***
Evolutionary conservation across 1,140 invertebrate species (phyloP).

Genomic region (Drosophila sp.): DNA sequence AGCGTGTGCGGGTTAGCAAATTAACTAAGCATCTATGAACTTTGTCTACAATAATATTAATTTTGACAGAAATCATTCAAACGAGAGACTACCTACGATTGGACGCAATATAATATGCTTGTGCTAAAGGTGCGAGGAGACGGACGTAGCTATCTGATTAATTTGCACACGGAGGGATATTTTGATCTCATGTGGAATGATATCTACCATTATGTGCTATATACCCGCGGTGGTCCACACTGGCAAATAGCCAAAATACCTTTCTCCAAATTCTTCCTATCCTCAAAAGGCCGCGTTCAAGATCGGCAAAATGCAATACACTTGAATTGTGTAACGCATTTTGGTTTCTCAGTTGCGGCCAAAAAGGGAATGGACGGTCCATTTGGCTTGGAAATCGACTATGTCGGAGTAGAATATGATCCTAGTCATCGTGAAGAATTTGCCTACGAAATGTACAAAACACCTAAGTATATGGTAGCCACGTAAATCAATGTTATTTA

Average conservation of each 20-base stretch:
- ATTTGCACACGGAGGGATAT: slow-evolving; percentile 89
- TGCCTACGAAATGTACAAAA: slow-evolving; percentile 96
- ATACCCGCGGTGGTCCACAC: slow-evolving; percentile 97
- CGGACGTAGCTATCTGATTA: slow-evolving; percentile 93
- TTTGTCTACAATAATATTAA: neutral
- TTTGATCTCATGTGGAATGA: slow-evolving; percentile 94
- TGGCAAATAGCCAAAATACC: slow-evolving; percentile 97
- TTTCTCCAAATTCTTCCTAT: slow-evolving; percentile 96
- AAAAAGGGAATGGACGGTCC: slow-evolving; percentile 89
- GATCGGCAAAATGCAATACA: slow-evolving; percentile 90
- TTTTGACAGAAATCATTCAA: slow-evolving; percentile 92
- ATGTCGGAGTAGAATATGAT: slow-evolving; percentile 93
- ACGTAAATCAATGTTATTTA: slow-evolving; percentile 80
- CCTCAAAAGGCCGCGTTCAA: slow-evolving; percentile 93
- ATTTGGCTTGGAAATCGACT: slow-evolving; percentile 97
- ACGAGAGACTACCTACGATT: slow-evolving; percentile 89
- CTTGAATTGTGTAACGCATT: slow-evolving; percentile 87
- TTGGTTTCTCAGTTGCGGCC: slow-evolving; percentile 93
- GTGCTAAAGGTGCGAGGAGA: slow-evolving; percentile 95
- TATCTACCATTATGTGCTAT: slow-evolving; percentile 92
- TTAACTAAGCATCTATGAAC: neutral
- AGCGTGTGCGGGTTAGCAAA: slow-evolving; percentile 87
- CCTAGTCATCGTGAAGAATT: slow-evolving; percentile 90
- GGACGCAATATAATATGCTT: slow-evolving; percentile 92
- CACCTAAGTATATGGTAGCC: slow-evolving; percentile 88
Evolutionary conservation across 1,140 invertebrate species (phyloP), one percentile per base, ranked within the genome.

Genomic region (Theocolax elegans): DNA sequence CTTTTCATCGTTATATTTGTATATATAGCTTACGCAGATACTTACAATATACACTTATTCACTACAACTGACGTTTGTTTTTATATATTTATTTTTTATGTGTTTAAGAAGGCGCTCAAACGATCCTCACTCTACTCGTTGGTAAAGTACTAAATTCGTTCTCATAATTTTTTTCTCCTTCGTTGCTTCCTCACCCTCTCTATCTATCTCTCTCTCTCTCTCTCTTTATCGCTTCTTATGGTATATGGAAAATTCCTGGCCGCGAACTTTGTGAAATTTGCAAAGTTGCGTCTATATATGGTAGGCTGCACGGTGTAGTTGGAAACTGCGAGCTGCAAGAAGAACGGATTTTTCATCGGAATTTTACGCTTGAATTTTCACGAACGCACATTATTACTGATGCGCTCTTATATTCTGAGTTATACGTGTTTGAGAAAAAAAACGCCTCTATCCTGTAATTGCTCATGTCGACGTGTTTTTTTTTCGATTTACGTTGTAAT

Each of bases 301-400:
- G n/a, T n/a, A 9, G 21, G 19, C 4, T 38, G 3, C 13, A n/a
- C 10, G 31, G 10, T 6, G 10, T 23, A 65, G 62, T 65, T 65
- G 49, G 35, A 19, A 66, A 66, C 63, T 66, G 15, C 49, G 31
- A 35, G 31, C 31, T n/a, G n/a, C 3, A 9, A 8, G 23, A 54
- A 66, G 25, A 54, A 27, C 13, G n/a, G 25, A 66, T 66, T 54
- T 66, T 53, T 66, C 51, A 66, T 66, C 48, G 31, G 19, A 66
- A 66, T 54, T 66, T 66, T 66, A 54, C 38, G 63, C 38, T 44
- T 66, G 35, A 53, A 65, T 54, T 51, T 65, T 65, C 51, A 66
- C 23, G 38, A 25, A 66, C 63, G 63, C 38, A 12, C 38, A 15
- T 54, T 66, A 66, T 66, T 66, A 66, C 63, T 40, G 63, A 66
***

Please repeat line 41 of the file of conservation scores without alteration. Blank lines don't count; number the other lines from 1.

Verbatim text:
- T 54, T 66, A 66, T 66, T 66, A 66, C 63, T 40, G 63, A 66